She is quick to giggle, riddled
with unanswered questions:
is it he, him, his character?
white for privilege
and power? Or that inside
She giggles, forgetting
her mother had said
giggling was unseemly
for such an ugly girl –
her mother was honest that way,
and nearly fainted seeing him on her arm.
Around the corner, always corners
of what she shows him,
what she sees. Shy and unaccustomed
to attention, or being teased,
hidden chords of his body
thrum. Yellow fever,
friends winked, laughing at him.
He blushes. It’s true:
The heart burns to kill, as if fevered,
when it is uncertain.
My friends call me Small Eyes,
but you can call me Dana,
she said in their first meeting.
He snorted. Together,
with her giggle,
they form this song’s hook, like
love love love.
What do you hear? he asked
that first night with her pressed deep.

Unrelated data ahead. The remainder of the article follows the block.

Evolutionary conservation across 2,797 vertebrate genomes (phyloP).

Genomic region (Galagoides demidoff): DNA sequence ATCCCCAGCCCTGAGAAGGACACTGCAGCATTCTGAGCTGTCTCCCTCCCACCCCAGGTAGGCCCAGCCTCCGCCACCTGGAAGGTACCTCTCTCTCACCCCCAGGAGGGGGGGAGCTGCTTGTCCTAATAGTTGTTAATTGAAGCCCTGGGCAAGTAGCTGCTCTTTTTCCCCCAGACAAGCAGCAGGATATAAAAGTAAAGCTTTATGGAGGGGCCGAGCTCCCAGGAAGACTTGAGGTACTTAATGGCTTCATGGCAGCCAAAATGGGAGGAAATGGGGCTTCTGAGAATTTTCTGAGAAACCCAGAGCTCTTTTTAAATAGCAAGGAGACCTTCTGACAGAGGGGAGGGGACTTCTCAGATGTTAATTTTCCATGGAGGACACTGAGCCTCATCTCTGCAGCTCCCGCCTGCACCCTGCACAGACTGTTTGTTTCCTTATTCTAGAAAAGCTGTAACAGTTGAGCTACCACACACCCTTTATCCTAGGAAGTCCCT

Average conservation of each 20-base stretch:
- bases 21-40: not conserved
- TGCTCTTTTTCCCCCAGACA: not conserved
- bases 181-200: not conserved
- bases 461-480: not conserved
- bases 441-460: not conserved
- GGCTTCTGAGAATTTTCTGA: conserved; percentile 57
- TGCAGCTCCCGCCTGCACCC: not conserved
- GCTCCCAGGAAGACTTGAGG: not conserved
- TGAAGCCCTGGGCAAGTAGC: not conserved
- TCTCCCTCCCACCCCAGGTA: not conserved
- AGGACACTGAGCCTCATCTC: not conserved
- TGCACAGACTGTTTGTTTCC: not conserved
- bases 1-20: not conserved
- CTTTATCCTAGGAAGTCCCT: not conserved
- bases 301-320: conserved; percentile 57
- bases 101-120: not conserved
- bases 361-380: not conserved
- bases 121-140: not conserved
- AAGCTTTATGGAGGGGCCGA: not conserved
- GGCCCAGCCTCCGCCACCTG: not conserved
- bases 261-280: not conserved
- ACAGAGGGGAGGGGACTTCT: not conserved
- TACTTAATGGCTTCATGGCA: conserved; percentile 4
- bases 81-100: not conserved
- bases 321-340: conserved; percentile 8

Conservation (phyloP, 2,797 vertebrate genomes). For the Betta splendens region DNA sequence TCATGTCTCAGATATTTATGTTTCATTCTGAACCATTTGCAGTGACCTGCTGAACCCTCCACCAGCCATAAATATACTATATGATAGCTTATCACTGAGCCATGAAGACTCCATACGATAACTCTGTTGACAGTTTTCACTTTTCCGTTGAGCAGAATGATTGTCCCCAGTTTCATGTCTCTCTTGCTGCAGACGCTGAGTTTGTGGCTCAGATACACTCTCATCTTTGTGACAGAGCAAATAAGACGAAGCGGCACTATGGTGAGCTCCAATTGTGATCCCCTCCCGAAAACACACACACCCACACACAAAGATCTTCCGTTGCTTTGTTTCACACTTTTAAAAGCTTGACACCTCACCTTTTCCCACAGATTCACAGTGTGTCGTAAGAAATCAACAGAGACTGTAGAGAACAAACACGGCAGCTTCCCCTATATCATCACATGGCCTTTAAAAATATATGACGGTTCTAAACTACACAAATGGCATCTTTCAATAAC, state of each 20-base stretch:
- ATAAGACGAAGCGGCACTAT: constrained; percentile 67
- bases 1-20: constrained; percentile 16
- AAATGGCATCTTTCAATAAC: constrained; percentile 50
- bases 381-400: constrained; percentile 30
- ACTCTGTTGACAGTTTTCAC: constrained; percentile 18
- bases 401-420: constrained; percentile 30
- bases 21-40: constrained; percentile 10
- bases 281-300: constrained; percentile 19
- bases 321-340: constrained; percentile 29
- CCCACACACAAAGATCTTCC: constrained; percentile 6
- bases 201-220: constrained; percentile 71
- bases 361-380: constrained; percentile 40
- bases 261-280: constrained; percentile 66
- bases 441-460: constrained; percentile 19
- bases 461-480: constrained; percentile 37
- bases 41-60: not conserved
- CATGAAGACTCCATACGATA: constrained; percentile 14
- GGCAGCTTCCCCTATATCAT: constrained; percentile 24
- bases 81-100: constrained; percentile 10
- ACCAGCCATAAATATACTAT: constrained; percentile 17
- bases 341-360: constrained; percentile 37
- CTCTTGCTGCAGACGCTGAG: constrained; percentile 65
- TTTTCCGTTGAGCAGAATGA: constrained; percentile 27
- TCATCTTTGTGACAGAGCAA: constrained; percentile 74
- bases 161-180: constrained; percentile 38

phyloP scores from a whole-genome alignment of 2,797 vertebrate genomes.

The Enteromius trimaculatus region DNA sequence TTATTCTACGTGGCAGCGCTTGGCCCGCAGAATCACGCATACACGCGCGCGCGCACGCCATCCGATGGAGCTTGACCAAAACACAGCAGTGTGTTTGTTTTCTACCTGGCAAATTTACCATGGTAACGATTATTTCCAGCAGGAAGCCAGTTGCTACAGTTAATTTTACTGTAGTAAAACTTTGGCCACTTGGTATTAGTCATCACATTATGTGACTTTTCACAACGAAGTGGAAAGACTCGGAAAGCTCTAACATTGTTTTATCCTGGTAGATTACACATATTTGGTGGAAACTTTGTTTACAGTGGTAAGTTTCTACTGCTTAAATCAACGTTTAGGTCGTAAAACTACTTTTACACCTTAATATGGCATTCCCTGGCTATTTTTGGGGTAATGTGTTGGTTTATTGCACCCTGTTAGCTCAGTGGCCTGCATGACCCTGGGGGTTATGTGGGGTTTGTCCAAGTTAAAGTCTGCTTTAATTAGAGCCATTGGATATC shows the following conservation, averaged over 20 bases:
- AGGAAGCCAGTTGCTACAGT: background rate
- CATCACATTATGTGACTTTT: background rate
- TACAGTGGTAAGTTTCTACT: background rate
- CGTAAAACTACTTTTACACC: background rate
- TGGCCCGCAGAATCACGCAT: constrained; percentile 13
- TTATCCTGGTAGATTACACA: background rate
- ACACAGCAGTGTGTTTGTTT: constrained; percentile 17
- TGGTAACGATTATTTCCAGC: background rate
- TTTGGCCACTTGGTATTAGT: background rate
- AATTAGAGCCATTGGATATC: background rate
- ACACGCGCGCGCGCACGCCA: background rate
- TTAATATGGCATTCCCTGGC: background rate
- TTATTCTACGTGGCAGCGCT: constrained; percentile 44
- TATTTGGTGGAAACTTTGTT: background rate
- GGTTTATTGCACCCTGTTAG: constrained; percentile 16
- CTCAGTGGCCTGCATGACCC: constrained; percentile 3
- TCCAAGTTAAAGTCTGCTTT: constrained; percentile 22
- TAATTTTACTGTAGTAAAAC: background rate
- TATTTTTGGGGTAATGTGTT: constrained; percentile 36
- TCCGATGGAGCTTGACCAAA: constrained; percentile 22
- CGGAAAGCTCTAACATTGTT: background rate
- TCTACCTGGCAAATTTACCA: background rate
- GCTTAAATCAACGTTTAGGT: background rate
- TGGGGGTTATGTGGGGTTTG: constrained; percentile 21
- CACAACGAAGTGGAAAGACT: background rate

She was too scared to say.
Maybe another day.
She’ll recall picking lentils
and he’ll teach her Magic:
The Gathering, Black Lotus manna
for Disintegrate; she a creature
immune to sorcery.
with movies, streamed TV,
photographs on trips taken,
boring things, unsettling things,
other things that must be completed.
Hopefully they remember to laugh.
Their beautiful children will inherit it.
Anthony Tao’s poetry has appeared or is forthcoming in Kartika Review, Borderlands: Texas Poetry Review, Prairie Schooner, and the Anthill. He currently lives in Beijing, where he edits the news/society/culture blog Beijing Cream. Follow him on Twitter: @anthonytao.